Wednesday, April 7, 2010

The Umbrellas of Cherbourg (Jacques Demy, 1964)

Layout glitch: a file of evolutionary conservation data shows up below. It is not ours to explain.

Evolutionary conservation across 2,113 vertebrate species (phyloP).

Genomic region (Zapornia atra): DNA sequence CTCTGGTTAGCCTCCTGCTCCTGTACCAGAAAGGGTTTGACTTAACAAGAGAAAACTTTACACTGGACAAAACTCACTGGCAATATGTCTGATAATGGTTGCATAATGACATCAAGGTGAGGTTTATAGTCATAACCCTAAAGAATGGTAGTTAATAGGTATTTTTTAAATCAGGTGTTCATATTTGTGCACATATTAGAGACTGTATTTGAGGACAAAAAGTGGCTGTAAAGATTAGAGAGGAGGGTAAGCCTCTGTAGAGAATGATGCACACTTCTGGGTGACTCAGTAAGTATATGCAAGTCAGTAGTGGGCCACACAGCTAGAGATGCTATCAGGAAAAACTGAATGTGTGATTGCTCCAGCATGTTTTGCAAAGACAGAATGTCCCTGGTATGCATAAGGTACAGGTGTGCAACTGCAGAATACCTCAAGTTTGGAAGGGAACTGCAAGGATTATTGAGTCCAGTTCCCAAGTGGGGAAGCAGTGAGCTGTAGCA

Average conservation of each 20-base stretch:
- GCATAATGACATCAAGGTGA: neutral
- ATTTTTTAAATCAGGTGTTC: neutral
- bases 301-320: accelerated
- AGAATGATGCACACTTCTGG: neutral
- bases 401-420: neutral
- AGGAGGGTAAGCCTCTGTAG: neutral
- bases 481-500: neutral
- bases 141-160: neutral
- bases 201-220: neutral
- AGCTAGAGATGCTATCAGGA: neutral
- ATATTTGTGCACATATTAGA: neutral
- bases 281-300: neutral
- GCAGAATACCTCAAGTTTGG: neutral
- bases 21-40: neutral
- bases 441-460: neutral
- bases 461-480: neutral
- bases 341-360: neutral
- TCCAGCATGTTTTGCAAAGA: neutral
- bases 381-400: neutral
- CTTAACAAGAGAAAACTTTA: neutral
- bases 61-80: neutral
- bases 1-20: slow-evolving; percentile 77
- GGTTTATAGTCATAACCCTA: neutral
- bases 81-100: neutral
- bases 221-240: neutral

The Young Girls of Rochefort is the Demy I’m most hungry for, but it’s difficult to believe it’s much better than The Umbrellas of Cherbourg, the sublime and experimental French musical about a doomed love between two people. Instead of formulaic alternations between stagy song-and-dance numbers and expository dialogue scenes, Cherbourg blends music with all of the little rituals of life; every word is sung and Michel Legrand’s score never lets up. The opening shot is one of the most soothing opening credits sequences I have yet seen, an almost Tati-esque feat of geometric framing that tilts down from a gorgeous long shot of the city of Cherbourg beyond the harbor to a perfect bird’s eye composition that renders all of the passersby as the tops of umbrellas gliding forward in straight lines or diagonals, crisscrossing each other’s paths or forming processions. This colorful, abstract, painterly shot sets the tone for the over-saturated colors and vivacious Parisian streets. In the same way that this extravagance of mise-en-scéne clashes with the more impressionistic impulse Demy has for gently capturing rain on cobblestone and overcast days, so does the exuberance of the music clash with the profoundly ordinary story the film tells, one rooted in the oft-tragic rhythms of lower middle class life during France’s conflict with Algeria as opposed to something more polished and contrived.

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